A BUTLER’S CLIENTS
Butlers are found in all types of fields, such as working for heads of industry, heads of state, embassies, royalty, successful businessmen and businesswomen. In other words, “The domestic private service is usually required by a range of employers; they can include the rich (old and new money), the famous (celebrities of all ages and walks of life), the pretentious, the lonely, the ‘hectic’, the rock star, the quiet family with kids, the jetsetter and the rural farmer,” as Netwon Cross tells us. Mark Johnson concludes that “In some parts of the world, it is not unheard of for a butler to have his or her own business and work on a contract basis for a number of private residences. Sometimes a principal may wish to have a butler available but not be in a position to support a full-time staff member. In this instance a ‘Butler-on- Demand©’ works to the benefit of all concerned.”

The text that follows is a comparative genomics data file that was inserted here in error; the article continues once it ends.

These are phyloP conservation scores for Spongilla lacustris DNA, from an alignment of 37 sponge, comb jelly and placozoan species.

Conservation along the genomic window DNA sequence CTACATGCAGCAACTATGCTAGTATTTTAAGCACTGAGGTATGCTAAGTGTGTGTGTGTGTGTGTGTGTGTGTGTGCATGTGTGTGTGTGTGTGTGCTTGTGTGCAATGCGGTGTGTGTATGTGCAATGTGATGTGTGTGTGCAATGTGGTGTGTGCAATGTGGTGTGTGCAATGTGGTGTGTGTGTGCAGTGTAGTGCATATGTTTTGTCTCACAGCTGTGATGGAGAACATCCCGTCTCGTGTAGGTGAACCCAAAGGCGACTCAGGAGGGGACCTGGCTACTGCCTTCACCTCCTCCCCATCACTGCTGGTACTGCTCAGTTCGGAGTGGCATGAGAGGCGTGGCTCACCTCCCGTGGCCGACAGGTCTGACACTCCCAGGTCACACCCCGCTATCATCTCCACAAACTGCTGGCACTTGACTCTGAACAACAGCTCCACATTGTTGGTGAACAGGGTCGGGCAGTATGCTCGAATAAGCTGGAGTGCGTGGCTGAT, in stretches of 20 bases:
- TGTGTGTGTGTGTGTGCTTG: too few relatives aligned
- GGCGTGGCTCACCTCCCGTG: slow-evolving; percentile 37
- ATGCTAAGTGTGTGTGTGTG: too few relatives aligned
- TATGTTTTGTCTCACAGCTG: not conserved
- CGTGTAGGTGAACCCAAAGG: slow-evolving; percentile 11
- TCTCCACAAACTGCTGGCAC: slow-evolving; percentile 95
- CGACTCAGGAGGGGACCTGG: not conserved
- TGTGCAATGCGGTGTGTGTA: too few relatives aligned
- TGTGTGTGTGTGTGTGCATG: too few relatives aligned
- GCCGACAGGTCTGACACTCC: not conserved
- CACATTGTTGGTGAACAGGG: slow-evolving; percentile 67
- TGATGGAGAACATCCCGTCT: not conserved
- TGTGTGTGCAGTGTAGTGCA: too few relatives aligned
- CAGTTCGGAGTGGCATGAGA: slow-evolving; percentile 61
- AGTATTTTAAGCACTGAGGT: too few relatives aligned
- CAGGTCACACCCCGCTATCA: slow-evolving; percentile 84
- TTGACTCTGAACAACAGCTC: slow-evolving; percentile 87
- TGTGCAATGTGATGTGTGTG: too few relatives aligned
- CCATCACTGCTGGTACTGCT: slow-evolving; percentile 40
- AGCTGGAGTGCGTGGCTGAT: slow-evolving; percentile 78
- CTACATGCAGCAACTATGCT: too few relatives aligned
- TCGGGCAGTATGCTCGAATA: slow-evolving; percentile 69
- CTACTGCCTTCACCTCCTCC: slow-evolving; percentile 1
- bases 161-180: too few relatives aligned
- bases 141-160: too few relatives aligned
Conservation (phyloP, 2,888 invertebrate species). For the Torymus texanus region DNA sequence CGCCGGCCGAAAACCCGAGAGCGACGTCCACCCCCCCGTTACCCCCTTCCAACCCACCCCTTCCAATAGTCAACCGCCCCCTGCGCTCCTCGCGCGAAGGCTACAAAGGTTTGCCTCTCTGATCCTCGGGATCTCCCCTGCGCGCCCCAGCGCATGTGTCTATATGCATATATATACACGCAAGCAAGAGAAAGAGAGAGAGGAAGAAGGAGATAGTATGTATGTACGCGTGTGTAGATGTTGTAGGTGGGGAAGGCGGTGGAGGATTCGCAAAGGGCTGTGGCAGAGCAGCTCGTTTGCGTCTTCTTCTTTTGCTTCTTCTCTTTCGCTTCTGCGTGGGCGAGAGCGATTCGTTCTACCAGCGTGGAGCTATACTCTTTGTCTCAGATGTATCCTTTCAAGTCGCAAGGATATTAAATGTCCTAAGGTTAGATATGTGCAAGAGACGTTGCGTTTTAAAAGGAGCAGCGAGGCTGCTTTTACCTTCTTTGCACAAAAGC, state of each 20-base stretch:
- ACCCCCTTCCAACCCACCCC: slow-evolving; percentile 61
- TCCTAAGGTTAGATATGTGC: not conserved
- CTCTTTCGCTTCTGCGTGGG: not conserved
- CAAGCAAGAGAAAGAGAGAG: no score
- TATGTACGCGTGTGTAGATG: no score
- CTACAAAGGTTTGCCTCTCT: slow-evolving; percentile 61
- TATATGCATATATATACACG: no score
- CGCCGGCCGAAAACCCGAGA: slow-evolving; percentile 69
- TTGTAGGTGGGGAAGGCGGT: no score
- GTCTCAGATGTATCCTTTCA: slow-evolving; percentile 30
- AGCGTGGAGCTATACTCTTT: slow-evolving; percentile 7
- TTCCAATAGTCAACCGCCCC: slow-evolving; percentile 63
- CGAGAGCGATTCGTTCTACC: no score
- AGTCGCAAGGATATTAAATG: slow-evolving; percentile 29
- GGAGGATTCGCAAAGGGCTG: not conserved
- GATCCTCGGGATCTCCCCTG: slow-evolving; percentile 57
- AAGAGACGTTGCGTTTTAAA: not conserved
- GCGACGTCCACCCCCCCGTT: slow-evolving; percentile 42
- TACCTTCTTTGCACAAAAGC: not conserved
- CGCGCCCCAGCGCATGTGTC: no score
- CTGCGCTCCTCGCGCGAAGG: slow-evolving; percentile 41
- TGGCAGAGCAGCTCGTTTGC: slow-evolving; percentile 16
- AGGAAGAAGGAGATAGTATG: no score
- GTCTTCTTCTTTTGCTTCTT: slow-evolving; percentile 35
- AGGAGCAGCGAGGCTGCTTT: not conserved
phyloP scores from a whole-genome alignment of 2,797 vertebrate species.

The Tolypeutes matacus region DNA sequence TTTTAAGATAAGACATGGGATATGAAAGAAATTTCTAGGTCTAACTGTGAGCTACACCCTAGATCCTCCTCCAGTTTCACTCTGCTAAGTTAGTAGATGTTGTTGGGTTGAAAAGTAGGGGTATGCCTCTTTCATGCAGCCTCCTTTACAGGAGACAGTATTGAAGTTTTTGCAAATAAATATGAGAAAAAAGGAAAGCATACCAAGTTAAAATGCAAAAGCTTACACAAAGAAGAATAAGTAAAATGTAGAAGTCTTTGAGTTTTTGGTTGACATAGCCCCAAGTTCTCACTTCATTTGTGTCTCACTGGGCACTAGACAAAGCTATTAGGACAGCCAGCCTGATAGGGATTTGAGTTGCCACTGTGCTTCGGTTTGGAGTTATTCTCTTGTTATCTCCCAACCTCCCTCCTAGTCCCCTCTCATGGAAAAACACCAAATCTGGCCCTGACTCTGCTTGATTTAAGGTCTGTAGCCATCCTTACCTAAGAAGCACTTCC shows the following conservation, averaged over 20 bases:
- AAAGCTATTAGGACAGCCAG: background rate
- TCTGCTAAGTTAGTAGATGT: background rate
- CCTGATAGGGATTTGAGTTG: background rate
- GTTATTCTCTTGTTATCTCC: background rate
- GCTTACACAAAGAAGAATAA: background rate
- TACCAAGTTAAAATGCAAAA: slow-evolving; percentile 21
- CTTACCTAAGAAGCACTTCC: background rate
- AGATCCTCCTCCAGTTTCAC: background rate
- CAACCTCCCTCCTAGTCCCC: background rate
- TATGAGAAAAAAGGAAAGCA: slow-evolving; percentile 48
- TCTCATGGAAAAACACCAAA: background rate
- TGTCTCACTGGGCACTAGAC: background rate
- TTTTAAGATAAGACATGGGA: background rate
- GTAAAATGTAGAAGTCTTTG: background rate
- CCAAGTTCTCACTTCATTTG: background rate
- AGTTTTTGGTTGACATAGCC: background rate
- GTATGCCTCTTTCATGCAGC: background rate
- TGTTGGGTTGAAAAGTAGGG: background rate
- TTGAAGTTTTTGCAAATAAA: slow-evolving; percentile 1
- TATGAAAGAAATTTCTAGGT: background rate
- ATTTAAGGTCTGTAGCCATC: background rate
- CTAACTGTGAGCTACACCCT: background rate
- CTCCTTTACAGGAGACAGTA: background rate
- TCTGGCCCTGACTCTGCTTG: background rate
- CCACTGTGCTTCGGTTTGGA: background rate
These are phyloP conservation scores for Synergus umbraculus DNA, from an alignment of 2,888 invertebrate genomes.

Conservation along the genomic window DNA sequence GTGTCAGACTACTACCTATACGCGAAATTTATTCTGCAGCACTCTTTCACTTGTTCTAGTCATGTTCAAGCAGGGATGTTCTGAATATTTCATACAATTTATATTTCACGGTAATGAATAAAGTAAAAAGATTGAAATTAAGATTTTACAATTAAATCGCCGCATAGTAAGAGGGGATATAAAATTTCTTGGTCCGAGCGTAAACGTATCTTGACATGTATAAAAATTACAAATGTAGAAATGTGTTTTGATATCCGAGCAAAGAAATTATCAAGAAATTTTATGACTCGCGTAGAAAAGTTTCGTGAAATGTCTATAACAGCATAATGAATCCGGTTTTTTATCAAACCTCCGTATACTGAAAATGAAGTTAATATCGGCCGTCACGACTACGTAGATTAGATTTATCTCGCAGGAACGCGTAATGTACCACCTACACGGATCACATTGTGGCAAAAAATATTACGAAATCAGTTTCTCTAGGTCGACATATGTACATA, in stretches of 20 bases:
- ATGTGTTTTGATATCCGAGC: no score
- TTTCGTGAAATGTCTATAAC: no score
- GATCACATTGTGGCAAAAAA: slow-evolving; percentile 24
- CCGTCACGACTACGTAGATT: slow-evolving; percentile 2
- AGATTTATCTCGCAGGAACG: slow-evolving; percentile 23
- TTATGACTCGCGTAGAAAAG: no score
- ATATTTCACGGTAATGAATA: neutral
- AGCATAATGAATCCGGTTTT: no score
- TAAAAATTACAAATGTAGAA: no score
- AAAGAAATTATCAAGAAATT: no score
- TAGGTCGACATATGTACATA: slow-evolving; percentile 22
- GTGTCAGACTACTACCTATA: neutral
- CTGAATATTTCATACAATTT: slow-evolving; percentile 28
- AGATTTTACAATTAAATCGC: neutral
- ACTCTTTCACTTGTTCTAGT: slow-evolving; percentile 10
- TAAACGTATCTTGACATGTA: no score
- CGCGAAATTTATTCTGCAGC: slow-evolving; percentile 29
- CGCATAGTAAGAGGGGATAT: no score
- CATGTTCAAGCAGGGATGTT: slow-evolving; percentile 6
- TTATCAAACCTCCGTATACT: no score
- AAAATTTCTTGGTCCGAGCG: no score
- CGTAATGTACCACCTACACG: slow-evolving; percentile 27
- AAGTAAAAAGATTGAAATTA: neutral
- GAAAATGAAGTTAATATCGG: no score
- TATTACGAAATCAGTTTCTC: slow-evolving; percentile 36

The common viewpoint is that a butler is usually dressed in a specific uniform, composed of ‘striped trousers, tailcoat and white gloves’, but this uniform “is definitely on the wane”. Today, “More modern, casual wear is now expected although a sense of decorum and understated elegance is still expected. A pair of khaki chinos, golf shirt and boat shoes are quite acceptable.” Usually “Private resorts/SPAs/villas all have varying dress codes for their butlers” Mr. Cross explains.
Published in the hard-copy of Work Style Magazine, Summer 2010